Otherwise, (e.g value is a pointer to struct/object, which fields have a sence), NQFENCE should be ::std::memory_order_release for make sure that object's fields are initialized before publishing of the object. As for DQFENCE, it can be ::std::memory_order_consume in simple object-with-fields case, so every value's field will be fetched after the value itself. In the common case ::std::memory_order_acquire should be used for DQFENCE. So, every memory operation performed by producer before publishing value will be seen by consumer.

When talk about performance, it is sufficient to have NQFENCE only at the first iteration in the enqueue(), other iterations may safetly use ::std::memory_order_relaxed:

 void enqueue(void *d) 
  { 
    size_t i = 0;
    if(d = ::std::atomic_exchange_explicit(a + i, d, 
        NQFENCE))
    {
      do
      {
        i = (i + 1) % n; 
        SLEEP;
      } while(d = ::std::atomic_exchange_explicit(a + i, d, 
        ::std::memory_order_relaxed));
    }
  }

Similary, only the last iteration in dequeue() requires DQFENCE. Since last iteration can only be detected after atomic operation, there is no universal optimization for this case. You can use additional fence instead of memory order:

void *dequeue () 
  { 
    size_t i = 0;
    void *d = nullptr;
    while 
    (
      !(d = ::std::atomic_exchange_explicit(a + i, d, 
        ::std::memory_order_relaxed))
    ) 
    { 
      i = (i + 1) % n; 
      SLEEP;
    }

    ::std::atomic_thread_fence(DQFENCE);
    return d;
  }

This will gain perfomance in case when atomic_exchange_explicit is actually faster with relaxed order, but will lost perfomance if this operation already implies sequential ordering(see Anton's comment).

  • Ok this makes sense but I'm still a bit uneasy. The fences are not there so the client threads "can see the rest of the object", in fact I didn't even think of that and should have. My concern was that the producers put an entry in the bag that can actually be seen by other producers and consumers, otherwise the algorithm can't work. Similarly, when dequeuing a consumer puts a NULL to remove the element and that has to be seen. So for example with relaxed ordering, why can't two CAS with NULL both fetch the same non-null value? – Yttrill Oct 16 '15 at 3:41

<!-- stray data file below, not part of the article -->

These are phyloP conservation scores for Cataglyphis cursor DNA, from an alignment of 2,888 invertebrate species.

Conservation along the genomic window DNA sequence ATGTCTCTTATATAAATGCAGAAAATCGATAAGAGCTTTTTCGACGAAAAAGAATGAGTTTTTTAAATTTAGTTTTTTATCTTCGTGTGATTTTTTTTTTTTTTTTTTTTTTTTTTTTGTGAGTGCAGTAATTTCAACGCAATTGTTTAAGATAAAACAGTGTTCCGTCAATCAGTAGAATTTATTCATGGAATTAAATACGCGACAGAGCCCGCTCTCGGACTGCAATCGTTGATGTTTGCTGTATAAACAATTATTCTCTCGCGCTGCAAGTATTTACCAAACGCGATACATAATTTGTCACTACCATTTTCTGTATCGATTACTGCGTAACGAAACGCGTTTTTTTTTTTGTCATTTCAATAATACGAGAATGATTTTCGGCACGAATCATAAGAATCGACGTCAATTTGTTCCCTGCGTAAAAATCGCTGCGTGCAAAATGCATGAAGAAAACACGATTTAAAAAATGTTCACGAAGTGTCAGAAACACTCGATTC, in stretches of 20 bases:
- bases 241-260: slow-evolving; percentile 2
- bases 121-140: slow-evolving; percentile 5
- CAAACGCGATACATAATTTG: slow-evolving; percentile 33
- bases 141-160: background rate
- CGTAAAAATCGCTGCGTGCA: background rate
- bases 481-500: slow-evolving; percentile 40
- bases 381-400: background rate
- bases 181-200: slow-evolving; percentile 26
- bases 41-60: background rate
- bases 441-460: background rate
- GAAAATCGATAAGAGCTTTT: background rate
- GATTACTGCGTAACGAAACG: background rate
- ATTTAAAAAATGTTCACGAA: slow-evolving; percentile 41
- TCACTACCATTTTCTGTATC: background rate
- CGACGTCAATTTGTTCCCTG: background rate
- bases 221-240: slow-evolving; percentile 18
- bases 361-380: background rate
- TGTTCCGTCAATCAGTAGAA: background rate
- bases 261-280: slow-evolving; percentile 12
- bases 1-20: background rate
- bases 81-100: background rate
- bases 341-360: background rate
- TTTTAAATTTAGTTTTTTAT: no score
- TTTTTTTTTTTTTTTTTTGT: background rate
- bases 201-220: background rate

• [Comments too short :] So if Thr1 does CAS addr, NULL and gets V not NULL why cannot Thr2 do CAS addr, NULL and also get V? Atomicity ensures threads and write of whole values and the two CAS must be serialised but what ensures the NULL written by CAS #1 will be returned by CAS#2 if memory ordering is relaxed? – Yttrill Oct 16 '15 at 3:44
  • This is feature of any CAS operation that any two of them cannot read same value. Paragraph 29.3.12 of C++ standard says: Atomic read-modify-write operations shall always read the last value (in the modification order) written before the write associated with the read-modify-write operation. (In that standard any CAS operation is reffered as atomic read-modify-write). – Tsyvarev Oct 16 '15 at 7:15
  • But I'm not sure what that means. In particular "last" is an inappropriate term. It implies time is sequential. Each thread has its own time. Only synchronisation points mark a common clock. Neither ordering constraints nor (theoretical) atomicity provide synchronisation. I get the feeling "atomic" (in C++) provides more than atomicity. – Yttrill Oct 17 '15 at 8:06
  • Let me try to explain my mental problem: thr1 has variable which is 0 and writes 1 and then 2 to variable, you can put fence in to ensure ordering according to thr1 clock. Thr2 reads variable. It is promised if thr2 reads 2 it will not read 1 or 0 thereafter according to its clock. It is promised if it reads 1 it will not read 0 thereafter according to its clock. It is not promised thr2 will not read 0 forever. It is utter nonsense to speak of thr2 doing something "after" thr1, they share no clock in common. Atomicity of the load and stores is irrelevant. – Yttrill Oct 17 '15 at 8:20